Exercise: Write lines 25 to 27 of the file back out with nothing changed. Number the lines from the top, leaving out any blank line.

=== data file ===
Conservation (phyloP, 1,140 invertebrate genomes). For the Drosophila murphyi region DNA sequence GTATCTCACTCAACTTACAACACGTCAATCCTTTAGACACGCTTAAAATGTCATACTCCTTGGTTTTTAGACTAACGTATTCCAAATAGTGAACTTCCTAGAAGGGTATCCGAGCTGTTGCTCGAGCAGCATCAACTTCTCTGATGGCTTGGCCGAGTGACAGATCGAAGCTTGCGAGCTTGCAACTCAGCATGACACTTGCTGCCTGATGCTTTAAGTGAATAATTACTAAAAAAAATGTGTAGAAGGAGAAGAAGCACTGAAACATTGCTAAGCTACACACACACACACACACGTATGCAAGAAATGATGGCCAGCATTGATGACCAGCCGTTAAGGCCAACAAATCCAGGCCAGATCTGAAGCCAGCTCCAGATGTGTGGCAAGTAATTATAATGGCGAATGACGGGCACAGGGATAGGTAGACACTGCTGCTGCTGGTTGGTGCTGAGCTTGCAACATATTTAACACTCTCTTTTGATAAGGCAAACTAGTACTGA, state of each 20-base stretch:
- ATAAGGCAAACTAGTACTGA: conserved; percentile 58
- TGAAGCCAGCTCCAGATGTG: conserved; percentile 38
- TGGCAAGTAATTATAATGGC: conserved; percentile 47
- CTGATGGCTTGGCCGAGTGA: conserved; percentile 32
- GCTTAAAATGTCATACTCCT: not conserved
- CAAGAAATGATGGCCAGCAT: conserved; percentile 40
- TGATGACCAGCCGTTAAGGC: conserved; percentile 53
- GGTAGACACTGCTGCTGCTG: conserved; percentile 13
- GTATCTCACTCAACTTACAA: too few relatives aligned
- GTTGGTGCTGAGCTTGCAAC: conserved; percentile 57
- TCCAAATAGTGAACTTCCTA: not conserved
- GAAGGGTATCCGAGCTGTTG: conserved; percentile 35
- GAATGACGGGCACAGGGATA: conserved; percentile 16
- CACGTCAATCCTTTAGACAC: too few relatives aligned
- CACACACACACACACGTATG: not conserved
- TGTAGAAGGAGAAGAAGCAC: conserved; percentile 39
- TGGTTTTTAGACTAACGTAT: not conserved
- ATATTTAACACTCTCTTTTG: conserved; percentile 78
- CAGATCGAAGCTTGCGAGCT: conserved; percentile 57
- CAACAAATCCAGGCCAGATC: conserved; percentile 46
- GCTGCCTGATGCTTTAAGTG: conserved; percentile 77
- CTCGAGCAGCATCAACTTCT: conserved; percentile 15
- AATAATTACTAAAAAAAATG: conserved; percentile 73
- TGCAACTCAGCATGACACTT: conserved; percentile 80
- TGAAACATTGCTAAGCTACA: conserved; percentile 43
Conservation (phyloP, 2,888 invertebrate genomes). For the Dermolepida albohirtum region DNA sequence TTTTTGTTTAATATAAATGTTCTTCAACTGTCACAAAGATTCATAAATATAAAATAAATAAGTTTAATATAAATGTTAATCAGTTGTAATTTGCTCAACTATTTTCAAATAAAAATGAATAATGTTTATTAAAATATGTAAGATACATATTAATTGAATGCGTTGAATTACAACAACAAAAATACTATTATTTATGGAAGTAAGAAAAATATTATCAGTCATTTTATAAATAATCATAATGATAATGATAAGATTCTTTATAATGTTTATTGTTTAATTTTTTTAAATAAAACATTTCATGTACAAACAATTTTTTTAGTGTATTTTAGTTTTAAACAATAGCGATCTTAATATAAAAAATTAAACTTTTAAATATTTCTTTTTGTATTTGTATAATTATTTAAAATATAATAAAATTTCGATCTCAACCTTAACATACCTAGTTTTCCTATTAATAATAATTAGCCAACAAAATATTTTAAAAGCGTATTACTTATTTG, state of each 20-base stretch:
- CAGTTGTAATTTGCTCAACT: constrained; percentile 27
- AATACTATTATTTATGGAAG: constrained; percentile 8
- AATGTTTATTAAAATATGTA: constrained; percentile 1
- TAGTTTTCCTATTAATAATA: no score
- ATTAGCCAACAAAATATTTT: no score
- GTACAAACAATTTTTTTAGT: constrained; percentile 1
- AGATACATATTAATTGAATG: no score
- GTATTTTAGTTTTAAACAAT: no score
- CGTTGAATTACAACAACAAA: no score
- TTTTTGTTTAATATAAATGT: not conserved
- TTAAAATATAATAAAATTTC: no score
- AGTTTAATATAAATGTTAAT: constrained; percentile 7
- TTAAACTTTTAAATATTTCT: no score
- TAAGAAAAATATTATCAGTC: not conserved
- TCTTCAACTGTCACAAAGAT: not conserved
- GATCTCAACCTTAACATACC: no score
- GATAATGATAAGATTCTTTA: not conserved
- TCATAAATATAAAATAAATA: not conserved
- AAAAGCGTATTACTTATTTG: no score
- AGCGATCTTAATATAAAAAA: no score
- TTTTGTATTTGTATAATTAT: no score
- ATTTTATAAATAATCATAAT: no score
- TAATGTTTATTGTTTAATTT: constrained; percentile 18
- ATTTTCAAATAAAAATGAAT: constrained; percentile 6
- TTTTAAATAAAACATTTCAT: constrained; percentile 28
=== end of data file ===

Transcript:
- TGCAACTCAGCATGACACTT: conserved; percentile 80
- TGAAACATTGCTAAGCTACA: conserved; percentile 43
Conservation (phyloP, 2,888 invertebrate genomes). For the Dermolepida albohirtum region DNA sequence TTTTTGTTTAATATAAATGTTCTTCAACTGTCACAAAGATTCATAAATATAAAATAAATAAGTTTAATATAAATGTTAATCAGTTGTAATTTGCTCAACTATTTTCAAATAAAAATGAATAATGTTTATTAAAATATGTAAGATACATATTAATTGAATGCGTTGAATTACAACAACAAAAATACTATTATTTATGGAAGTAAGAAAAATATTATCAGTCATTTTATAAATAATCATAATGATAATGATAAGATTCTTTATAATGTTTATTGTTTAATTTTTTTAAATAAAACATTTCATGTACAAACAATTTTTTTAGTGTATTTTAGTTTTAAACAATAGCGATCTTAATATAAAAAATTAAACTTTTAAATATTTCTTTTTGTATTTGTATAATTATTTAAAATATAATAAAATTTCGATCTCAACCTTAACATACCTAGTTTTCCTATTAATAATAATTAGCCAACAAAATATTTTAAAAGCGTATTACTTATTTG, state of each 20-base stretch: